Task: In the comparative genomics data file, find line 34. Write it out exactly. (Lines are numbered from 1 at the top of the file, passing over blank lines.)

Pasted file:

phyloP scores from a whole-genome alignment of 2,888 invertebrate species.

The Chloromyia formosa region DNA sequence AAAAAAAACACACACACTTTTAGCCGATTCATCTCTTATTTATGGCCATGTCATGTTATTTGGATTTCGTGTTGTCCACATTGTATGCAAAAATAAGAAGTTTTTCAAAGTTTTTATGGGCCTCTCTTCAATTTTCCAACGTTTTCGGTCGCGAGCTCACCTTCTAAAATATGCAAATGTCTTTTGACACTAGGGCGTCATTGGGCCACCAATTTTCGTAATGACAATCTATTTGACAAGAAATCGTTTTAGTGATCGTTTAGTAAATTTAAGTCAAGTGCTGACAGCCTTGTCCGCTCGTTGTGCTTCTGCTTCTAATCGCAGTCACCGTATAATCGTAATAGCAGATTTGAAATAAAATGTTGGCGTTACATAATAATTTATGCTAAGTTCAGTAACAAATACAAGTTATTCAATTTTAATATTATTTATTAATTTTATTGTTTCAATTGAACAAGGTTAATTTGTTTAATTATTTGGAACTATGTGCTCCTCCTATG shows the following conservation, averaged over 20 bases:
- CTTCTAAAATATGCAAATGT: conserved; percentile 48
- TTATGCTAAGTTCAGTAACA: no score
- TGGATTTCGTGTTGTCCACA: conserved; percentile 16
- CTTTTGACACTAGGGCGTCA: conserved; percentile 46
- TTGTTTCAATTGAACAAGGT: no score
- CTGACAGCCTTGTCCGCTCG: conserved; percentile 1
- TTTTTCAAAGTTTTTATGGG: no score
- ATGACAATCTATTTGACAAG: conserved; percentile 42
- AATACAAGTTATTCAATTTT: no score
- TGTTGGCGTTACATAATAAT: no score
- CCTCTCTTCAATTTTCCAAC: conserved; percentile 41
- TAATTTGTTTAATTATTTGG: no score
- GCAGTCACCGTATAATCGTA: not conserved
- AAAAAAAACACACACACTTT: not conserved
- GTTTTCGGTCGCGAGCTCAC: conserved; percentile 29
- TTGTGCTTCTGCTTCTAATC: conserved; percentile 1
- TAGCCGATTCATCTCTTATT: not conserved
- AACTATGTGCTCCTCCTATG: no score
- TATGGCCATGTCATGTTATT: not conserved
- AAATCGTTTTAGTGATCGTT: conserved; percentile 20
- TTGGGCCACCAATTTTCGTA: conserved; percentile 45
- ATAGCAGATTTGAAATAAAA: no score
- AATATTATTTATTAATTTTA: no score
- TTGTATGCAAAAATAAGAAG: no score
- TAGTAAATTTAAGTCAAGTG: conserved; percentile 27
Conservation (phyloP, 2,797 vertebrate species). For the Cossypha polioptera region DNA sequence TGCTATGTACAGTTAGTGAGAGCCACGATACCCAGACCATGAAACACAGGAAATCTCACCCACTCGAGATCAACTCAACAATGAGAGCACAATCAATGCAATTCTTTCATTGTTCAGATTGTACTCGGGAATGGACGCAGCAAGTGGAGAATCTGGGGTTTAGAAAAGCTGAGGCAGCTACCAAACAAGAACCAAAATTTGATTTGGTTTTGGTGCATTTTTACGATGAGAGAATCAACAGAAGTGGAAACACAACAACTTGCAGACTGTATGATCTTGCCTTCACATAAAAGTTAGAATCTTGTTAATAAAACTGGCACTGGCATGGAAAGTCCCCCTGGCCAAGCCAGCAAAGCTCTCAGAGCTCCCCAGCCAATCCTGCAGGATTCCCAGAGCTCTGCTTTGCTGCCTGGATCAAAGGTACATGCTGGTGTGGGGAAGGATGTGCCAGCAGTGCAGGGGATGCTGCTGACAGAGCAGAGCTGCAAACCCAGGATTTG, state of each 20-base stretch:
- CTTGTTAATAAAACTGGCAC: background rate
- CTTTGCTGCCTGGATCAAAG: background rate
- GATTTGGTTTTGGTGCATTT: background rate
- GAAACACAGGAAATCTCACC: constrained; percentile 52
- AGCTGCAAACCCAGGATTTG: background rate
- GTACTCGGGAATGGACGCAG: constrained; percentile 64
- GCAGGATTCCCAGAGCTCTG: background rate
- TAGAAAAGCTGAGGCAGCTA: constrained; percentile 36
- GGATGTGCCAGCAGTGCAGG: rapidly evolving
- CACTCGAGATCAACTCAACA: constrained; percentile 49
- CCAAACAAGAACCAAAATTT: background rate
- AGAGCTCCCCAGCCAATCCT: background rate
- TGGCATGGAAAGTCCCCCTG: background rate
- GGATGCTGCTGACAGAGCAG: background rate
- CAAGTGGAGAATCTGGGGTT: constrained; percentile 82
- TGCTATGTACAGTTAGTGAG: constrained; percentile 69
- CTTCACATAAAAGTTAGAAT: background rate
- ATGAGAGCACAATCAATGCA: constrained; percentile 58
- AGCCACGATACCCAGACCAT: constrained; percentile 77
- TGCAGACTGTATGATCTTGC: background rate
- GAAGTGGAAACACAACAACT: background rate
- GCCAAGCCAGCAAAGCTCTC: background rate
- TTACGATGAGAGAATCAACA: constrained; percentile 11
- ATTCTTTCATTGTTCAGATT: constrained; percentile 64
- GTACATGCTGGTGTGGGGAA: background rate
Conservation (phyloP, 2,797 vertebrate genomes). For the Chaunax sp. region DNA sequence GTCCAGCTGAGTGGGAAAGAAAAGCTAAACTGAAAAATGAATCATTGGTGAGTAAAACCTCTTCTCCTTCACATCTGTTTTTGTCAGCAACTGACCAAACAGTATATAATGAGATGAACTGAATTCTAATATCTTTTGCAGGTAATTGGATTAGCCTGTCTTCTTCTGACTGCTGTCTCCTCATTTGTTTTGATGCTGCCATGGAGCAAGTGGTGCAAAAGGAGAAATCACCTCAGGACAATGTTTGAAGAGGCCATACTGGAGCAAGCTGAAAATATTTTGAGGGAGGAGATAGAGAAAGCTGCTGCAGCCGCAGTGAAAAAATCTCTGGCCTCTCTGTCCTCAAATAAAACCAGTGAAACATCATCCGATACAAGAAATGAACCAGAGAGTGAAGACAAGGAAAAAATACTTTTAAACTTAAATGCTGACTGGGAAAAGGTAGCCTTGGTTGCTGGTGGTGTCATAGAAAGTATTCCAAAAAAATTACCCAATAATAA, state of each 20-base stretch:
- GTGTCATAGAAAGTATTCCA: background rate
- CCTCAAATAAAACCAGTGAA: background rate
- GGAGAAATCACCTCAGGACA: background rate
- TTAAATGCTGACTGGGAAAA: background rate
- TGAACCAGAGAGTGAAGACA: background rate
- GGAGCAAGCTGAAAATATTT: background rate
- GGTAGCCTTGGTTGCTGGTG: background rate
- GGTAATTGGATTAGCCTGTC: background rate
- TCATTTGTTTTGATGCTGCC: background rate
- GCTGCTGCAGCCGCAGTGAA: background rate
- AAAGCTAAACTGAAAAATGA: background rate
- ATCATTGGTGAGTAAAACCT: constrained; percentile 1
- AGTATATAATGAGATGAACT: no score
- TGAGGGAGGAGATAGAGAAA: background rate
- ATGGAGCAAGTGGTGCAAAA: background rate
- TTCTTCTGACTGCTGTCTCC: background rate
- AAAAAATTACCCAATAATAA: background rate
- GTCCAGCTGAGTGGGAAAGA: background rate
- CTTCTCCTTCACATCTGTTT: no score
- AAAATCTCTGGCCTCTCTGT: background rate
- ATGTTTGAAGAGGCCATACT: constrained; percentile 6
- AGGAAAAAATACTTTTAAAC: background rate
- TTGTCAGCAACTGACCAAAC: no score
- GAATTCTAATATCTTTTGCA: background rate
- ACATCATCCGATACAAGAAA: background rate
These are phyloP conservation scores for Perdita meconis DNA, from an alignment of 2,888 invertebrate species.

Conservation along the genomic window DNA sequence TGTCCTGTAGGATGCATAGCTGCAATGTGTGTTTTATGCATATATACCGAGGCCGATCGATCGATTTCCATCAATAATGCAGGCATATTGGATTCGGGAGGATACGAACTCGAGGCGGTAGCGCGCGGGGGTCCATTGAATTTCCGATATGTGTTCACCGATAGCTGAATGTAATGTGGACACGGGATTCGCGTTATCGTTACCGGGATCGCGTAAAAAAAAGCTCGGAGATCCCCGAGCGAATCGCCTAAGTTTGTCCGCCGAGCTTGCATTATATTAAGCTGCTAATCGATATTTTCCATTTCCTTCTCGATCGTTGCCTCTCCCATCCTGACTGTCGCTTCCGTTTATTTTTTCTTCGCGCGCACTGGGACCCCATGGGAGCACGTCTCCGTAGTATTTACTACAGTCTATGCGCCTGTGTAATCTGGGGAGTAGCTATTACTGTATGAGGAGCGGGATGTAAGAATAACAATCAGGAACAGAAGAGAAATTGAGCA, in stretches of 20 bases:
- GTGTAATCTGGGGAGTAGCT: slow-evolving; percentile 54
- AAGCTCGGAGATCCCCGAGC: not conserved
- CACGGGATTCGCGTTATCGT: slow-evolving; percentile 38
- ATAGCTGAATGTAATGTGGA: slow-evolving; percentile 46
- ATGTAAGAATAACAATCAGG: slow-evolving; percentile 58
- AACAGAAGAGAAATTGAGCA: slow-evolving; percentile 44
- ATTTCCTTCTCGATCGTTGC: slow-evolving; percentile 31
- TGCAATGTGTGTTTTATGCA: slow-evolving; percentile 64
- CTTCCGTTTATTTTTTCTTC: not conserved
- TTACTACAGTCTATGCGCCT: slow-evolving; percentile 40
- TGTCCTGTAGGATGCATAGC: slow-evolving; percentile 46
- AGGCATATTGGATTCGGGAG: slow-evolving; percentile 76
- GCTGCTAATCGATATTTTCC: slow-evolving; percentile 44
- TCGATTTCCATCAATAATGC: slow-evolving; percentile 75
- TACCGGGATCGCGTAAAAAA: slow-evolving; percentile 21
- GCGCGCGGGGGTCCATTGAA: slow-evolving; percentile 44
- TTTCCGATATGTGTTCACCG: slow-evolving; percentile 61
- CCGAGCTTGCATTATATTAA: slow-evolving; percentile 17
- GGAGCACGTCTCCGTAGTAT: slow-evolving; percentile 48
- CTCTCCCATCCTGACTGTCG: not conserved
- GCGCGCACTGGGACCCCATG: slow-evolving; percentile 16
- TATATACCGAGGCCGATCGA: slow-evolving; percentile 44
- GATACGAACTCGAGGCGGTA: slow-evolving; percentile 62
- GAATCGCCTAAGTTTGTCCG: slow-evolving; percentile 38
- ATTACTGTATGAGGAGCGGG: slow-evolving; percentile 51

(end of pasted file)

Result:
- GTACTCGGGAATGGACGCAG: constrained; percentile 64